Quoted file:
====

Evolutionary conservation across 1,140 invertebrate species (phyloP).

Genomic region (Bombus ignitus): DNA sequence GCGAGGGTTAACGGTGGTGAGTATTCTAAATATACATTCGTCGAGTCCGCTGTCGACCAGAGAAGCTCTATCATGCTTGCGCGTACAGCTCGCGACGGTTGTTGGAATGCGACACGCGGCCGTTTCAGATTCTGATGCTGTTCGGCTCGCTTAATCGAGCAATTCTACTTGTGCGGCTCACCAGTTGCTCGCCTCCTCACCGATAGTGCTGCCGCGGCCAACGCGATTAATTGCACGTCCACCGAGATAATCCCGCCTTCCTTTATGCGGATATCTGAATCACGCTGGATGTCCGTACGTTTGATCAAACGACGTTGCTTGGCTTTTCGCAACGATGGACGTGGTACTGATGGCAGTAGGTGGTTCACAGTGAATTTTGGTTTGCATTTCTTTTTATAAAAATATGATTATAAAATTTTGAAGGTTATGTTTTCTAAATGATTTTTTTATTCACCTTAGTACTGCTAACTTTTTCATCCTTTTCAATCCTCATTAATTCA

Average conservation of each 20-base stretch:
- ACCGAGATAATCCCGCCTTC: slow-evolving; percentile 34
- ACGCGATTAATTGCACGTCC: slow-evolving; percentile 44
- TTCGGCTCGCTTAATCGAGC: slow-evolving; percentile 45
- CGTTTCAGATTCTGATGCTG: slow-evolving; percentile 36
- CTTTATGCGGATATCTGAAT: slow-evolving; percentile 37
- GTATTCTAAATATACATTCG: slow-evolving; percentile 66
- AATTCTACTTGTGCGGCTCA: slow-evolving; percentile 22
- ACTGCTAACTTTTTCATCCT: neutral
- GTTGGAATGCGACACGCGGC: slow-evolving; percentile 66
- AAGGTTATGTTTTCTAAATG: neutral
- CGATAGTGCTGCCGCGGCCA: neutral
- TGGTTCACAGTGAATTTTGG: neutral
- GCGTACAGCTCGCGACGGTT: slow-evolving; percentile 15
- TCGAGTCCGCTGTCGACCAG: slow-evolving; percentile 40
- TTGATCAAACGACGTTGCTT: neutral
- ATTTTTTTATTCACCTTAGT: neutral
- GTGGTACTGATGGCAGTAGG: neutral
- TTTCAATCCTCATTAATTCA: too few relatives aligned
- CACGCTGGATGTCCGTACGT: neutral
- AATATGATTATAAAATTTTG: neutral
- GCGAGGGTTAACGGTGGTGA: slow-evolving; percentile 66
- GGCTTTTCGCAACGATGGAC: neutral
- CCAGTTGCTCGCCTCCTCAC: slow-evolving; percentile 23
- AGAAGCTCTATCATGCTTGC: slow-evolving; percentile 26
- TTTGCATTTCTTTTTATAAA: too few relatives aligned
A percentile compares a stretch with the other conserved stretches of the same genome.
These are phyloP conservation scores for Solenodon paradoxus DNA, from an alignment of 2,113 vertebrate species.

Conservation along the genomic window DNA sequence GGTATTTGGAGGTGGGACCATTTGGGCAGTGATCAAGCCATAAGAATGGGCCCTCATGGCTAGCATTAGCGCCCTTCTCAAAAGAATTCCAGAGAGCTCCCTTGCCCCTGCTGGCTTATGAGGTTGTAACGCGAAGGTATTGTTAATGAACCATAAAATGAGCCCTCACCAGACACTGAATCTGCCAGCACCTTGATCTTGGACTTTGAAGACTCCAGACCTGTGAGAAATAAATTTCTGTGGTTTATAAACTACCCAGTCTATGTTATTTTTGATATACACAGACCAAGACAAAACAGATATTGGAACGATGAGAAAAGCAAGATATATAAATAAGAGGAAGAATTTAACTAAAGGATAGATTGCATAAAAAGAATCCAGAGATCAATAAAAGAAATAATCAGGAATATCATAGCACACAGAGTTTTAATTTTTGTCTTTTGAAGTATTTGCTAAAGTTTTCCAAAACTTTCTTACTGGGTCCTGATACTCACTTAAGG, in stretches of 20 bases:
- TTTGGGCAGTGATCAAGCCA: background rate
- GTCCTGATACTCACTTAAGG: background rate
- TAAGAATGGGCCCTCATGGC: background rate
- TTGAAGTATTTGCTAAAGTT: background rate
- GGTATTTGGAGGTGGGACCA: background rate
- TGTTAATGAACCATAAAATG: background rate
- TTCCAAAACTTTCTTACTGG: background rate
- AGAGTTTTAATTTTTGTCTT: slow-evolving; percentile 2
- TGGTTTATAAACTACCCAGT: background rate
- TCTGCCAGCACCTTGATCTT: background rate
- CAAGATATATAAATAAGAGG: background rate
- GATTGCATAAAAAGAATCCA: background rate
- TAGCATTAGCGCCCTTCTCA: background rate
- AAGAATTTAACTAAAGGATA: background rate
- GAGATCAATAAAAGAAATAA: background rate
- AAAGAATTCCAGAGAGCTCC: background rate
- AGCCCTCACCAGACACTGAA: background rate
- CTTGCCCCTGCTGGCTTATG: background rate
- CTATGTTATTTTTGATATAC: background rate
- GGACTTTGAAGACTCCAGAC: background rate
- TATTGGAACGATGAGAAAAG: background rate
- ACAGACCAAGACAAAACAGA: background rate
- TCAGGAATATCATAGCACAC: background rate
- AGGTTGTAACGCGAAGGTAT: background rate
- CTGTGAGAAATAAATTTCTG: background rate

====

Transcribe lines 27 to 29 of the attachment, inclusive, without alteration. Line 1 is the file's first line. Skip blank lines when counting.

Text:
- AGAAGCTCTATCATGCTTGC: slow-evolving; percentile 26
- TTTGCATTTCTTTTTATAAA: too few relatives aligned
A percentile compares a stretch with the other conserved stretches of the same genome.